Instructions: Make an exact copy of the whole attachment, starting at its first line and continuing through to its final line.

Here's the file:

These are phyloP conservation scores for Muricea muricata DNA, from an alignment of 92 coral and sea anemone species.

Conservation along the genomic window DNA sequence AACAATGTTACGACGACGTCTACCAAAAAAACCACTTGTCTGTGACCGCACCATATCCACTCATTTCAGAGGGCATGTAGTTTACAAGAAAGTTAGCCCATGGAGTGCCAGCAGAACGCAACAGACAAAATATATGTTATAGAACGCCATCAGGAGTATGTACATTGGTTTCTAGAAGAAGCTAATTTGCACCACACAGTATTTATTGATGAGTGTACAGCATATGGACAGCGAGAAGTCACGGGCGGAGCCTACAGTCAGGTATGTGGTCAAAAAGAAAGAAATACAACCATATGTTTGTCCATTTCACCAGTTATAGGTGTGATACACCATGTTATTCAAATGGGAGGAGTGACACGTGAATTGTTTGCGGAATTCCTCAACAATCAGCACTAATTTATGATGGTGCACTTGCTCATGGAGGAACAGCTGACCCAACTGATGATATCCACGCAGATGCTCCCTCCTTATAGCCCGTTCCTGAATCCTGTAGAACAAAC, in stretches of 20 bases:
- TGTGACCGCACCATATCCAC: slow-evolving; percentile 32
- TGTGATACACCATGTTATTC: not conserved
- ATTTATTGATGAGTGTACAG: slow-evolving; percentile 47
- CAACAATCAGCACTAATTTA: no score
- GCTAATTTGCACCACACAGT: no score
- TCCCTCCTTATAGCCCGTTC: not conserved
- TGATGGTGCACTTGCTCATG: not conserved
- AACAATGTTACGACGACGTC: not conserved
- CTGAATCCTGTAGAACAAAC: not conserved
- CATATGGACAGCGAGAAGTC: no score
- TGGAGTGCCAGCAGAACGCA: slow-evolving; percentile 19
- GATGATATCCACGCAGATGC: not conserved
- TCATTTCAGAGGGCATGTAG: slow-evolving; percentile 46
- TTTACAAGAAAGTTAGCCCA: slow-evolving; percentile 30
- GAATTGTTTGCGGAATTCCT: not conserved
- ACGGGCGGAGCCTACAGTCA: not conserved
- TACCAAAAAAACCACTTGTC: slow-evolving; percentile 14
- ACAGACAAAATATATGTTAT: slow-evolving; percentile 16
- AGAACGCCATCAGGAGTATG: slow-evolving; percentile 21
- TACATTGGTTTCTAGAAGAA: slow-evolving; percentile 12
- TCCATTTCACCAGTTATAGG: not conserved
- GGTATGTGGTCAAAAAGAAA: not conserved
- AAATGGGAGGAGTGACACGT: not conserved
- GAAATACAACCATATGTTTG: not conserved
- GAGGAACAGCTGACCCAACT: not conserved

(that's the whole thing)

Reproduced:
These are phyloP conservation scores for Muricea muricata DNA, from an alignment of 92 coral and sea anemone species.

Conservation along the genomic window DNA sequence AACAATGTTACGACGACGTCTACCAAAAAAACCACTTGTCTGTGACCGCACCATATCCACTCATTTCAGAGGGCATGTAGTTTACAAGAAAGTTAGCCCATGGAGTGCCAGCAGAACGCAACAGACAAAATATATGTTATAGAACGCCATCAGGAGTATGTACATTGGTTTCTAGAAGAAGCTAATTTGCACCACACAGTATTTATTGATGAGTGTACAGCATATGGACAGCGAGAAGTCACGGGCGGAGCCTACAGTCAGGTATGTGGTCAAAAAGAAAGAAATACAACCATATGTTTGTCCATTTCACCAGTTATAGGTGTGATACACCATGTTATTCAAATGGGAGGAGTGACACGTGAATTGTTTGCGGAATTCCTCAACAATCAGCACTAATTTATGATGGTGCACTTGCTCATGGAGGAACAGCTGACCCAACTGATGATATCCACGCAGATGCTCCCTCCTTATAGCCCGTTCCTGAATCCTGTAGAACAAAC, in stretches of 20 bases:
- TGTGACCGCACCATATCCAC: slow-evolving; percentile 32
- TGTGATACACCATGTTATTC: not conserved
- ATTTATTGATGAGTGTACAG: slow-evolving; percentile 47
- CAACAATCAGCACTAATTTA: no score
- GCTAATTTGCACCACACAGT: no score
- TCCCTCCTTATAGCCCGTTC: not conserved
- TGATGGTGCACTTGCTCATG: not conserved
- AACAATGTTACGACGACGTC: not conserved
- CTGAATCCTGTAGAACAAAC: not conserved
- CATATGGACAGCGAGAAGTC: no score
- TGGAGTGCCAGCAGAACGCA: slow-evolving; percentile 19
- GATGATATCCACGCAGATGC: not conserved
- TCATTTCAGAGGGCATGTAG: slow-evolving; percentile 46
- TTTACAAGAAAGTTAGCCCA: slow-evolving; percentile 30
- GAATTGTTTGCGGAATTCCT: not conserved
- ACGGGCGGAGCCTACAGTCA: not conserved
- TACCAAAAAAACCACTTGTC: slow-evolving; percentile 14
- ACAGACAAAATATATGTTAT: slow-evolving; percentile 16
- AGAACGCCATCAGGAGTATG: slow-evolving; percentile 21
- TACATTGGTTTCTAGAAGAA: slow-evolving; percentile 12
- TCCATTTCACCAGTTATAGG: not conserved
- GGTATGTGGTCAAAAAGAAA: not conserved
- AAATGGGAGGAGTGACACGT: not conserved
- GAAATACAACCATATGTTTG: not conserved
- GAGGAACAGCTGACCCAACT: not conserved